March 17, 2009
One of the longest-running discussions in the atheist community is one of tone. On the one hand, we have people like Hemant Mehta, the “Friendly Atheist.” That’s sort of the model I’ve tried to follow here. The other end of the spectrum is occupied by people like PZ Myers of Pharyngula, who is in what I would call the “take-no-prisoners” camp.
The principal arguments against “angry” atheism are that it reinforces negative stereotypes Christians already have about atheists, and that it inhibits dialogue and discussion and turns people away. As I’ve said, I find those arguments pretty persuasive, and it’s why I’ve taken the approach I have here. That isn’t to say that the take-no-prisoners folks are wrong; I love Pharyngula and visit it daily. I just think PZ’s goals are different from mine.
With that in mind, I think this video is an excellent counterexample; it’s from co-host Jeff Dee in last week’s episode of The Atheist Experience, a public access call-in show. Watch:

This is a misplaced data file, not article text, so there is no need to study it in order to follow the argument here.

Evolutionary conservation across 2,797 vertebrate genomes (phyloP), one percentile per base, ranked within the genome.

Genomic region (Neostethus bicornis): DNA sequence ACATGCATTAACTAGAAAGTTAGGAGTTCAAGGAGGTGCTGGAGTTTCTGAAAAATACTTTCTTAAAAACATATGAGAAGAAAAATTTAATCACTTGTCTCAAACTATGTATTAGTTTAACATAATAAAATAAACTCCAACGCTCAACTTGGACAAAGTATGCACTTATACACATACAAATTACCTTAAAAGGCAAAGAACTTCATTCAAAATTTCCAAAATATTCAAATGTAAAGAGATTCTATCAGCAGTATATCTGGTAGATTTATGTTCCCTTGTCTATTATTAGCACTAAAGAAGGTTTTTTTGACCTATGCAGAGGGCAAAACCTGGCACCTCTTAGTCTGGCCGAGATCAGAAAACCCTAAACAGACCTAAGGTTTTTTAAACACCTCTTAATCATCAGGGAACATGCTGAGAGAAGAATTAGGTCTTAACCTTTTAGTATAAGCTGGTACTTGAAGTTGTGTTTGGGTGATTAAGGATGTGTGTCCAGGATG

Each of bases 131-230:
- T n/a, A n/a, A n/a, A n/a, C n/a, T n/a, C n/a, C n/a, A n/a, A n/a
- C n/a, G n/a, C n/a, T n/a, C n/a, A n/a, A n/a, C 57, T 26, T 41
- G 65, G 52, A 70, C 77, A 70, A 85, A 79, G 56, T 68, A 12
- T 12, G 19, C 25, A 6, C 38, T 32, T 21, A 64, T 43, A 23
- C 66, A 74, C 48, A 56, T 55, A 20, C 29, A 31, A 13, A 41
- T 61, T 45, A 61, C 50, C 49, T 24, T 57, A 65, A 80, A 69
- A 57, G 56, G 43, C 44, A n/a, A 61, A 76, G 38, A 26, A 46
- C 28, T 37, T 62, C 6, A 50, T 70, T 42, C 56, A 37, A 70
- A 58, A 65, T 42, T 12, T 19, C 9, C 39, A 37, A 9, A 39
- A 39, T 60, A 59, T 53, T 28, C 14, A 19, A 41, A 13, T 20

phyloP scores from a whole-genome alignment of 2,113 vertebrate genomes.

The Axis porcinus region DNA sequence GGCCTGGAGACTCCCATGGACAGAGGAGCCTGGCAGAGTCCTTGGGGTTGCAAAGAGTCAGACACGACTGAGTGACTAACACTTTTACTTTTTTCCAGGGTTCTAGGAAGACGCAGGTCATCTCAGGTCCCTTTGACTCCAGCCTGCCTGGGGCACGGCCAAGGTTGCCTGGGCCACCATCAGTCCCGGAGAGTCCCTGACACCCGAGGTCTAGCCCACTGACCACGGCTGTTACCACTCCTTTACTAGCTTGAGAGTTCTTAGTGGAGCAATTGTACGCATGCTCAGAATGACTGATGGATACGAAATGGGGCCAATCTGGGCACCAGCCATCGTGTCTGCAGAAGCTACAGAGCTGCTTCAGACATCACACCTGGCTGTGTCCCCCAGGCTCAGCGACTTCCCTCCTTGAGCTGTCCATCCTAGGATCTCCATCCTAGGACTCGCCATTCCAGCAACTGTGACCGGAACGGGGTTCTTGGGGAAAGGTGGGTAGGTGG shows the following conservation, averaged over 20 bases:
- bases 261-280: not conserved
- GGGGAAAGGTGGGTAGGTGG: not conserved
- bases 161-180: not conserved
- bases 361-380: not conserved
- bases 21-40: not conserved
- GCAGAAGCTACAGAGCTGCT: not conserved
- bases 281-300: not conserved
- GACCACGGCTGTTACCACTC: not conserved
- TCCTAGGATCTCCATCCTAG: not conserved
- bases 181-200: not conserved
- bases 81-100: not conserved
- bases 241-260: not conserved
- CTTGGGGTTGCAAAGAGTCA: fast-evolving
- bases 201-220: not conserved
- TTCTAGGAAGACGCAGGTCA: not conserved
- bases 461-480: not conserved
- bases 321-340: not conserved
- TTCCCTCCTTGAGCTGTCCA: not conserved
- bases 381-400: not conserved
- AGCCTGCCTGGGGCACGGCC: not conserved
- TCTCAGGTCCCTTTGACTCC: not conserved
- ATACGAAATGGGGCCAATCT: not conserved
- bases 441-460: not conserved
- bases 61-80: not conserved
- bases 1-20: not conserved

Obviously, Jeff is being aggressive with the Christian caller, and I don’t think he changed that person’s mind that day. But on reflection, I think this was exactly the right approach to take — even if it was not the one I would have taken. The caller (John) probably hung up a little bit miffed, and certainly no more positively inclined towards atheists. But John called in the first place to argue that atheists shouldn’t take offense at public Christian displays such as Ten Commandments monuments in courthouses; Jeff wasn’t going to change his mind in a single phone call, anyway.
But I think Jeff did succeed in placing a stone in John’s shoe (and perhaps other Christian viewers) by forcing John to confront the unpleasant nature of his beliefs. You can hear it in John’s voice and in the content of his answers; he doesn’t want to admit that Christianity says that unrepentant atheists get tortured for eternity. And good for him; that’s a horrible belief! So I think Jeff Dee shows us that atheists can engage in positive outreach by shocking Christians who would otherwise not have questioned their underlying beliefs.
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